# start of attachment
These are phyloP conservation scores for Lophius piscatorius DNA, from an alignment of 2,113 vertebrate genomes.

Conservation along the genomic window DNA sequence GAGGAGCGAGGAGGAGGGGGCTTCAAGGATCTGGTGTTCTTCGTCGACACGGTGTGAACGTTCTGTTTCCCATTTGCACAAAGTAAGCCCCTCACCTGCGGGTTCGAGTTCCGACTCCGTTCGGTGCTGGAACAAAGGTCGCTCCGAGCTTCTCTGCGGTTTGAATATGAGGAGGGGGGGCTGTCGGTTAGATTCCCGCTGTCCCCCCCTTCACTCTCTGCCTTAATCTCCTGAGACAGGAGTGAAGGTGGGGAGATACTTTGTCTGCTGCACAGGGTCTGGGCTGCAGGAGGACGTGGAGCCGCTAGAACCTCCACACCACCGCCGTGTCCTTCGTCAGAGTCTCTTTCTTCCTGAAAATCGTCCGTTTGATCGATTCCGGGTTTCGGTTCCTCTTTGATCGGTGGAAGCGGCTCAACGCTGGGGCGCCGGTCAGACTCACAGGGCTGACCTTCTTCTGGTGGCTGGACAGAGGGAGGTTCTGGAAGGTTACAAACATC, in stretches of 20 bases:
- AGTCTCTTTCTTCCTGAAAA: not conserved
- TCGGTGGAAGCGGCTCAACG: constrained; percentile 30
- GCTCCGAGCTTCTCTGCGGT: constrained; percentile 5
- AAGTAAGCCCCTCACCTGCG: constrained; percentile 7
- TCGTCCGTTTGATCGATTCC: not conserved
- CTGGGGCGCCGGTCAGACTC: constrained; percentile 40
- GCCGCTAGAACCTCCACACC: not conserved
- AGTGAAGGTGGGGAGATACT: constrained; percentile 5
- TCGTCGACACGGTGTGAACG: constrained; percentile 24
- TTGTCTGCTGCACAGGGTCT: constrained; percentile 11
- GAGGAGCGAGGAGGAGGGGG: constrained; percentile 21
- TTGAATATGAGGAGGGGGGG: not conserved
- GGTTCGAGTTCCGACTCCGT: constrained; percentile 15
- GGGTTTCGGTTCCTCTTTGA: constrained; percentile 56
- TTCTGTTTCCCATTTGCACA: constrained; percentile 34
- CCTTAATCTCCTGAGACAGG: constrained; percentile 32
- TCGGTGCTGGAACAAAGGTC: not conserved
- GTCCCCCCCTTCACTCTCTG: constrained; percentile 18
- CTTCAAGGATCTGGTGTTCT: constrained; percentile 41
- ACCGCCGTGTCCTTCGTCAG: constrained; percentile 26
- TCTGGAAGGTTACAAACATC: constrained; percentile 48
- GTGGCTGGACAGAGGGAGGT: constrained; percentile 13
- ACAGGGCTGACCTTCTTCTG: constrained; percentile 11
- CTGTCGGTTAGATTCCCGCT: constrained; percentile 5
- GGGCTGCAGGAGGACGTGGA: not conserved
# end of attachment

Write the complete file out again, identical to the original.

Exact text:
These are phyloP conservation scores for Lophius piscatorius DNA, from an alignment of 2,113 vertebrate genomes.

Conservation along the genomic window DNA sequence GAGGAGCGAGGAGGAGGGGGCTTCAAGGATCTGGTGTTCTTCGTCGACACGGTGTGAACGTTCTGTTTCCCATTTGCACAAAGTAAGCCCCTCACCTGCGGGTTCGAGTTCCGACTCCGTTCGGTGCTGGAACAAAGGTCGCTCCGAGCTTCTCTGCGGTTTGAATATGAGGAGGGGGGGCTGTCGGTTAGATTCCCGCTGTCCCCCCCTTCACTCTCTGCCTTAATCTCCTGAGACAGGAGTGAAGGTGGGGAGATACTTTGTCTGCTGCACAGGGTCTGGGCTGCAGGAGGACGTGGAGCCGCTAGAACCTCCACACCACCGCCGTGTCCTTCGTCAGAGTCTCTTTCTTCCTGAAAATCGTCCGTTTGATCGATTCCGGGTTTCGGTTCCTCTTTGATCGGTGGAAGCGGCTCAACGCTGGGGCGCCGGTCAGACTCACAGGGCTGACCTTCTTCTGGTGGCTGGACAGAGGGAGGTTCTGGAAGGTTACAAACATC, in stretches of 20 bases:
- AGTCTCTTTCTTCCTGAAAA: not conserved
- TCGGTGGAAGCGGCTCAACG: constrained; percentile 30
- GCTCCGAGCTTCTCTGCGGT: constrained; percentile 5
- AAGTAAGCCCCTCACCTGCG: constrained; percentile 7
- TCGTCCGTTTGATCGATTCC: not conserved
- CTGGGGCGCCGGTCAGACTC: constrained; percentile 40
- GCCGCTAGAACCTCCACACC: not conserved
- AGTGAAGGTGGGGAGATACT: constrained; percentile 5
- TCGTCGACACGGTGTGAACG: constrained; percentile 24
- TTGTCTGCTGCACAGGGTCT: constrained; percentile 11
- GAGGAGCGAGGAGGAGGGGG: constrained; percentile 21
- TTGAATATGAGGAGGGGGGG: not conserved
- GGTTCGAGTTCCGACTCCGT: constrained; percentile 15
- GGGTTTCGGTTCCTCTTTGA: constrained; percentile 56
- TTCTGTTTCCCATTTGCACA: constrained; percentile 34
- CCTTAATCTCCTGAGACAGG: constrained; percentile 32
- TCGGTGCTGGAACAAAGGTC: not conserved
- GTCCCCCCCTTCACTCTCTG: constrained; percentile 18
- CTTCAAGGATCTGGTGTTCT: constrained; percentile 41
- ACCGCCGTGTCCTTCGTCAG: constrained; percentile 26
- TCTGGAAGGTTACAAACATC: constrained; percentile 48
- GTGGCTGGACAGAGGGAGGT: constrained; percentile 13
- ACAGGGCTGACCTTCTTCTG: constrained; percentile 11
- CTGTCGGTTAGATTCCCGCT: constrained; percentile 5
- GGGCTGCAGGAGGACGTGGA: not conserved